Grateful Dead – American Beauty (1970)

Artist Credit
Greg Allen Reissue Art Director, Reissue Design
Vanessa Atkins Editorial Supervision
Stephen Barncard Audio Supervisor, Producer
Hugh Brown Reissue Art Director
Dave Collins Pre-Mastering Assistant
John Dawson Composer
Ginger Dettman Project Assistant
Henry Diltz Photography
Tom Flye Engineer, Mastering Supervisor, Mixing
David Gans Liner Notes
Jerry Garcia Composer, Guitar, Guitar (Steel), Member of Attributed Artist, Pedal Steel, Pedal Steel Guitar, Piano, Vocals
Joe Gastwirt Pre-Mastering
Daniel Goldmark Editorial Research
Grateful Dead Audio Production, Primary Artist, Producer
Herbert Greene Photography
David Grisman Guest Artist, Mandolin
Rachel Gutek Reissue Art Director, Reissue Design
Steve Hall Mastering, Stereo Master
Mickey Hart Drums, Engineer, Member of Attributed Artist, Mixing, Percussion, Remix Producer, Sound Design
Robert Hunter Composer, Songwriter
Robin Hurley Producer
Bill Kreutzmann Drums, Member of Attributed Artist
Ned Lagin Keyboards, Piano
Phil Lesh Bass, Composer, Guitar, Member of Attributed Artist, Piano, Vocals
Ron “Pigpen” McKernan Composer, Harmonica, Keyboards, Member of Attributed Artist, Vocals
David McLees Executive Producer
Mouse Studios Design
Stanley Mouse Photography
Dave Nelson Guitar (Electric)
Dave Nelson & the King’s Men Guitar (Electric)
David Nelson Guitar (Electric)
New Riders of the Purple Sage Additional Personnel, Guest Artist
Jeffrey Norman Engineer
Fred Ordower Photography
Steve Pokorny Project Assistant
Amalie R. Rothschild Photography
Rudson Shurtliff Engineer
Dave Torbert Bass, Bass Instrument
Dave Torbet Bass
Howard Wales Keyboards, Organ, Piano
Bob Weir Composer, Guitar, Member of Attributed Artist, Vocals
Steve Woolard Project Assistant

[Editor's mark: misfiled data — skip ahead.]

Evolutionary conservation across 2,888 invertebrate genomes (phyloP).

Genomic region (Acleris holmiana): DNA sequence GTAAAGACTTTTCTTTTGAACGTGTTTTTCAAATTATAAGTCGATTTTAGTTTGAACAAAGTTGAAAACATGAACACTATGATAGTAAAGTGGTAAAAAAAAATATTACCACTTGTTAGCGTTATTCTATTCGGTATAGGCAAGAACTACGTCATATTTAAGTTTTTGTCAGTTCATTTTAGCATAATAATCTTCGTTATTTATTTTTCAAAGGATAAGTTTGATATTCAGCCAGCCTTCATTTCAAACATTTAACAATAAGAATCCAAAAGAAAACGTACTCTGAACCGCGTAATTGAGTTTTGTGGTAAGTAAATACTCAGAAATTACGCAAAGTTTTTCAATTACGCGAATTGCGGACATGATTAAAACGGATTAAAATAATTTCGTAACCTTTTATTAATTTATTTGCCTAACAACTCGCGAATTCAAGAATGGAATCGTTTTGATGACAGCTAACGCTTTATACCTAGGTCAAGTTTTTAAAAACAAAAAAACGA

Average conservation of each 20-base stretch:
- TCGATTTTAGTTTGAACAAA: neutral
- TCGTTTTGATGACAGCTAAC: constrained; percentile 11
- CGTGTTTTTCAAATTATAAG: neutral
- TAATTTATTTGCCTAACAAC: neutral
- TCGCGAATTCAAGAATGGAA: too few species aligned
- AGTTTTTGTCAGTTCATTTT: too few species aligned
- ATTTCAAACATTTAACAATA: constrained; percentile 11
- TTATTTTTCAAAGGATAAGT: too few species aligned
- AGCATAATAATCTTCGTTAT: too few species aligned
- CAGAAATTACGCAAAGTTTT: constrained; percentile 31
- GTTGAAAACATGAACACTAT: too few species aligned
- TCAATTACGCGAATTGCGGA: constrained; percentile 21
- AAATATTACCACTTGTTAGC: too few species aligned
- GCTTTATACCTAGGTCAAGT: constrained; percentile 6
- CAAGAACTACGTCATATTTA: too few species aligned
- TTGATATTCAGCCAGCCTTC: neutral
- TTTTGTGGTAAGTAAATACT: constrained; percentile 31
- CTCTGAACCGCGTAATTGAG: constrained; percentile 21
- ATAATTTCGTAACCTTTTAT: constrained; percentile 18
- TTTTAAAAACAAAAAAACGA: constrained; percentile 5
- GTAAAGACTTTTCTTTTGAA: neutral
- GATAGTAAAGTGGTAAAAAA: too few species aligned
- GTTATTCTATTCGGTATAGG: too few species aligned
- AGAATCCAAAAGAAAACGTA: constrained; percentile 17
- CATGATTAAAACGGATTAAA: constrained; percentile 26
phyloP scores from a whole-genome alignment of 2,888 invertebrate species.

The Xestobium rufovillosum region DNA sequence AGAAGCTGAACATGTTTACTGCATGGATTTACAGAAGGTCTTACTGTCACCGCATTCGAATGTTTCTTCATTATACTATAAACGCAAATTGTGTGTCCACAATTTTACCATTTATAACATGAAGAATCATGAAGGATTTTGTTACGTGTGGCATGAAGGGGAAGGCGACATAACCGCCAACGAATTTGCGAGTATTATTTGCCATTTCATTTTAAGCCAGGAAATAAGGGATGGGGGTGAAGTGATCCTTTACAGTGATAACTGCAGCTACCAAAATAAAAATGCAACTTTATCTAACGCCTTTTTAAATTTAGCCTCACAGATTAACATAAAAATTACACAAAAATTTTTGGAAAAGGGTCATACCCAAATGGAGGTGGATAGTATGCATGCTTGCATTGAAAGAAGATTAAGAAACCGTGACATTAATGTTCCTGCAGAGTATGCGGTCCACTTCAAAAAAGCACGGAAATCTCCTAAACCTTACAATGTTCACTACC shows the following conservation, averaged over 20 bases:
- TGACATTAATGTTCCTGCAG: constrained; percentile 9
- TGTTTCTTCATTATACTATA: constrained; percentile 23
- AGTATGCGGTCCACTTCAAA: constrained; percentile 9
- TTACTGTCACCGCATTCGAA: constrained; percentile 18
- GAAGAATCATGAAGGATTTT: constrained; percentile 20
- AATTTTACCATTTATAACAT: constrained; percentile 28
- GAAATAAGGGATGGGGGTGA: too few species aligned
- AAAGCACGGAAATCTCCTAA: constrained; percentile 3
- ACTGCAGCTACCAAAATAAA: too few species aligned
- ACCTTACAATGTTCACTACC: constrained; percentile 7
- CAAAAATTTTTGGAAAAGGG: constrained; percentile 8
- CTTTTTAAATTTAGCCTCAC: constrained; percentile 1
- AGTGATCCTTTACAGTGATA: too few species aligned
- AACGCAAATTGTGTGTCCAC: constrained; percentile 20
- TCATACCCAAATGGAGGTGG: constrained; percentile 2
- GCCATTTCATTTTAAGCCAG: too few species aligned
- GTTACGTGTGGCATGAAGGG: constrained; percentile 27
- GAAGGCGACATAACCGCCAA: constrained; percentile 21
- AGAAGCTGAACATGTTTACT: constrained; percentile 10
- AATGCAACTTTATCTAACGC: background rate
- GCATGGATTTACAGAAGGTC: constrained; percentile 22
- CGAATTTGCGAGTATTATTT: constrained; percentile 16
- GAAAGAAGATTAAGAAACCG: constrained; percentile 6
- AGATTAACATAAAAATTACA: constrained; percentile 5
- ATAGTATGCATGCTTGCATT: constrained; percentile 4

With 1970’s Workingman’s Dead, the Grateful Dead went through an overnight metamorphosis, turning abruptly from tripped-out free-form rock toward sublime acoustic folk and Americana. Taking notes on vocal harmonies from friends Crosby, Stills, Nash & Young, the Dead used the softer statements of their fourth studio album as a subtle but moving reflection on the turmoil, heaviness, and hope America’s youth was facing as the idealistic ’60s ended. American Beauty was recorded just a few months after its predecessor, both expanding and improving on the bluegrass, folk, and psychedelic country explorations of Workingman’s Dead with some of the band’s most brilliant compositions. The songs here have a noticeably more relaxed and joyous feel. Having dived headfirst into this new sound with the previous album, the bandmembers found the summit of their collaborative powers here, with lyricist Robert Hunter penning some of his most poetic work, Jerry Garcia focusing more on gliding pedal steel than his regular electric lead guitar work, and standout lead vocal performances coming from Bob Weir (on the anthem to hippie love “Sugar Magnolia”), Ron “Pigpen” McKernan (on the husky blues of “Operator”), and Phil Lesh (on the near-perfect opening tune, “Box of Rain”). This album also marked the beginning of what would become a long musical friendship between Garcia and Dave Grisman, whose mandolin playing adds depth and flavor to tracks like the outlaw country-folk of “Friend of the Devil” and the gorgeously devotional “Ripple.” American Beauty eventually spawned the band’s highest charting single — “Truckin’,” the greasy blues-rock tribute to nomadic counterculture — but it also contained some of their most spiritual and open-hearted sentiments ever, their newfound love of intricate vocal arrangements finding pristine expression on the lamenting “Brokedown Palace” and the heavenly nostalgia and gratitude of “Attics of My Life.” While the Dead eventually amassed a following so devoted that following the band from city to city became the center of many people’s lives, the majority of the band’s magic came in the boundless heights it reached in its live sets but rarely managed to capture in the studio setting. American Beauty is a categorical exception to this, offering a look at the Dead transcending even their own exploratory heights and making some of their most powerful music by examining their most gentle and restrained impulses. It’s easily the masterwork of their studio output, and a strong contender for the best music the band ever made, even including the countless hours of live shows captured on tape in the decades that followed.

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